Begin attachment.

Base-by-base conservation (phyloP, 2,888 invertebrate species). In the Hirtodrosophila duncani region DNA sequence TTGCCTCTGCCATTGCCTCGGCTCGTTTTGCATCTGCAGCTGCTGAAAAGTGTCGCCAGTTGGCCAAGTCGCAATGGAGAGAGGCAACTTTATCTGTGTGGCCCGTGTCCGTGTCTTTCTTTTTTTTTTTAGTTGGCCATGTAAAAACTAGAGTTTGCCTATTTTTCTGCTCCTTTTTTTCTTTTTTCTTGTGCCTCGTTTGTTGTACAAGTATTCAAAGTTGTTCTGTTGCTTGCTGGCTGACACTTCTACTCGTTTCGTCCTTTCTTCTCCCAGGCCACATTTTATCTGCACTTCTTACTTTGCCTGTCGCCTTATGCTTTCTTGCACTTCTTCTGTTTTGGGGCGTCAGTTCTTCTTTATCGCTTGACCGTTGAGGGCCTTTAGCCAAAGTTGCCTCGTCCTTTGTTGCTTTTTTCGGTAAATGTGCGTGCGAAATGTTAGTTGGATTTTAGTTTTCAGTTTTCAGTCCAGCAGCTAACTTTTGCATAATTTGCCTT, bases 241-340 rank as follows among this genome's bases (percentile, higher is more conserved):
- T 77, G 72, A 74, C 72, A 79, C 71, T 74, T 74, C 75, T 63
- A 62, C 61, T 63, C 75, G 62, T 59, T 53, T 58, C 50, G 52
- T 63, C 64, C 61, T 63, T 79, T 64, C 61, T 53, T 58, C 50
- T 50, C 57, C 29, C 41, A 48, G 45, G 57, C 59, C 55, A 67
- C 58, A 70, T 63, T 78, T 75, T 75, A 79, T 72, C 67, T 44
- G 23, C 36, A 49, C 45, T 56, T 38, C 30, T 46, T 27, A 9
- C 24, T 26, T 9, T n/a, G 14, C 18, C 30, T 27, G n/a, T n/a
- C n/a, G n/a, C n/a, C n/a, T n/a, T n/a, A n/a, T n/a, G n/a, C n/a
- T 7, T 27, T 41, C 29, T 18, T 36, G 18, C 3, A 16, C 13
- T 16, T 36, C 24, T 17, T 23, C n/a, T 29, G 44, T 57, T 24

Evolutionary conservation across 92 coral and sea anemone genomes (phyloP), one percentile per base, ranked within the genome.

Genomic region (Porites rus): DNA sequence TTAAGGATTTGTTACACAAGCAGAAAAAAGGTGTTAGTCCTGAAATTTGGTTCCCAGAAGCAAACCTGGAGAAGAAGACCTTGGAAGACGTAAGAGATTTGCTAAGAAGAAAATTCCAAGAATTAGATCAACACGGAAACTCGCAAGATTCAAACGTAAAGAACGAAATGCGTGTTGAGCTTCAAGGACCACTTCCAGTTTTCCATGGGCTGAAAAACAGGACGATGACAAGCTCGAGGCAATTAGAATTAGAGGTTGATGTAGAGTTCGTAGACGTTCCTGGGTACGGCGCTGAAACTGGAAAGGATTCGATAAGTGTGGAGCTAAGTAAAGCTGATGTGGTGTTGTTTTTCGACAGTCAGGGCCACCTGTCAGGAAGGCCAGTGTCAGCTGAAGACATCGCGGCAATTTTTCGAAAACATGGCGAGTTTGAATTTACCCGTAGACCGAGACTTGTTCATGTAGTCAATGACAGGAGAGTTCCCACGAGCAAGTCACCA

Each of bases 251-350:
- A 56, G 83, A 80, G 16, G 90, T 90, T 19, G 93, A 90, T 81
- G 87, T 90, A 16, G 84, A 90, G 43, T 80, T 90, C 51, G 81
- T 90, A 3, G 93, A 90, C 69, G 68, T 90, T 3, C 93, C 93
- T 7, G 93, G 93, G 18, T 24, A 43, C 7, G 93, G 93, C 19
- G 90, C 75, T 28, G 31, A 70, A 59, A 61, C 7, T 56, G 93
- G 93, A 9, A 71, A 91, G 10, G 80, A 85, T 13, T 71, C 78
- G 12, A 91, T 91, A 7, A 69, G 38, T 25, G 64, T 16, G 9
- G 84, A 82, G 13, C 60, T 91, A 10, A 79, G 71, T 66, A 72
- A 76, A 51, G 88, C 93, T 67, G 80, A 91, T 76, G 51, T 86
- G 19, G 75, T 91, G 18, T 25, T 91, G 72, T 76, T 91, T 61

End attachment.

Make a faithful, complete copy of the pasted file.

Base-by-base conservation (phyloP, 2,888 invertebrate species). In the Hirtodrosophila duncani region DNA sequence TTGCCTCTGCCATTGCCTCGGCTCGTTTTGCATCTGCAGCTGCTGAAAAGTGTCGCCAGTTGGCCAAGTCGCAATGGAGAGAGGCAACTTTATCTGTGTGGCCCGTGTCCGTGTCTTTCTTTTTTTTTTTAGTTGGCCATGTAAAAACTAGAGTTTGCCTATTTTTCTGCTCCTTTTTTTCTTTTTTCTTGTGCCTCGTTTGTTGTACAAGTATTCAAAGTTGTTCTGTTGCTTGCTGGCTGACACTTCTACTCGTTTCGTCCTTTCTTCTCCCAGGCCACATTTTATCTGCACTTCTTACTTTGCCTGTCGCCTTATGCTTTCTTGCACTTCTTCTGTTTTGGGGCGTCAGTTCTTCTTTATCGCTTGACCGTTGAGGGCCTTTAGCCAAAGTTGCCTCGTCCTTTGTTGCTTTTTTCGGTAAATGTGCGTGCGAAATGTTAGTTGGATTTTAGTTTTCAGTTTTCAGTCCAGCAGCTAACTTTTGCATAATTTGCCTT, bases 241-340 rank as follows among this genome's bases (percentile, higher is more conserved):
- T 77, G 72, A 74, C 72, A 79, C 71, T 74, T 74, C 75, T 63
- A 62, C 61, T 63, C 75, G 62, T 59, T 53, T 58, C 50, G 52
- T 63, C 64, C 61, T 63, T 79, T 64, C 61, T 53, T 58, C 50
- T 50, C 57, C 29, C 41, A 48, G 45, G 57, C 59, C 55, A 67
- C 58, A 70, T 63, T 78, T 75, T 75, A 79, T 72, C 67, T 44
- G 23, C 36, A 49, C 45, T 56, T 38, C 30, T 46, T 27, A 9
- C 24, T 26, T 9, T n/a, G 14, C 18, C 30, T 27, G n/a, T n/a
- C n/a, G n/a, C n/a, C n/a, T n/a, T n/a, A n/a, T n/a, G n/a, C n/a
- T 7, T 27, T 41, C 29, T 18, T 36, G 18, C 3, A 16, C 13
- T 16, T 36, C 24, T 17, T 23, C n/a, T 29, G 44, T 57, T 24

Evolutionary conservation across 92 coral and sea anemone genomes (phyloP), one percentile per base, ranked within the genome.

Genomic region (Porites rus): DNA sequence TTAAGGATTTGTTACACAAGCAGAAAAAAGGTGTTAGTCCTGAAATTTGGTTCCCAGAAGCAAACCTGGAGAAGAAGACCTTGGAAGACGTAAGAGATTTGCTAAGAAGAAAATTCCAAGAATTAGATCAACACGGAAACTCGCAAGATTCAAACGTAAAGAACGAAATGCGTGTTGAGCTTCAAGGACCACTTCCAGTTTTCCATGGGCTGAAAAACAGGACGATGACAAGCTCGAGGCAATTAGAATTAGAGGTTGATGTAGAGTTCGTAGACGTTCCTGGGTACGGCGCTGAAACTGGAAAGGATTCGATAAGTGTGGAGCTAAGTAAAGCTGATGTGGTGTTGTTTTTCGACAGTCAGGGCCACCTGTCAGGAAGGCCAGTGTCAGCTGAAGACATCGCGGCAATTTTTCGAAAACATGGCGAGTTTGAATTTACCCGTAGACCGAGACTTGTTCATGTAGTCAATGACAGGAGAGTTCCCACGAGCAAGTCACCA

Each of bases 251-350:
- A 56, G 83, A 80, G 16, G 90, T 90, T 19, G 93, A 90, T 81
- G 87, T 90, A 16, G 84, A 90, G 43, T 80, T 90, C 51, G 81
- T 90, A 3, G 93, A 90, C 69, G 68, T 90, T 3, C 93, C 93
- T 7, G 93, G 93, G 18, T 24, A 43, C 7, G 93, G 93, C 19
- G 90, C 75, T 28, G 31, A 70, A 59, A 61, C 7, T 56, G 93
- G 93, A 9, A 71, A 91, G 10, G 80, A 85, T 13, T 71, C 78
- G 12, A 91, T 91, A 7, A 69, G 38, T 25, G 64, T 16, G 9
- G 84, A 82, G 13, C 60, T 91, A 10, A 79, G 71, T 66, A 72
- A 76, A 51, G 88, C 93, T 67, G 80, A 91, T 76, G 51, T 86
- G 19, G 75, T 91, G 18, T 25, T 91, G 72, T 76, T 91, T 61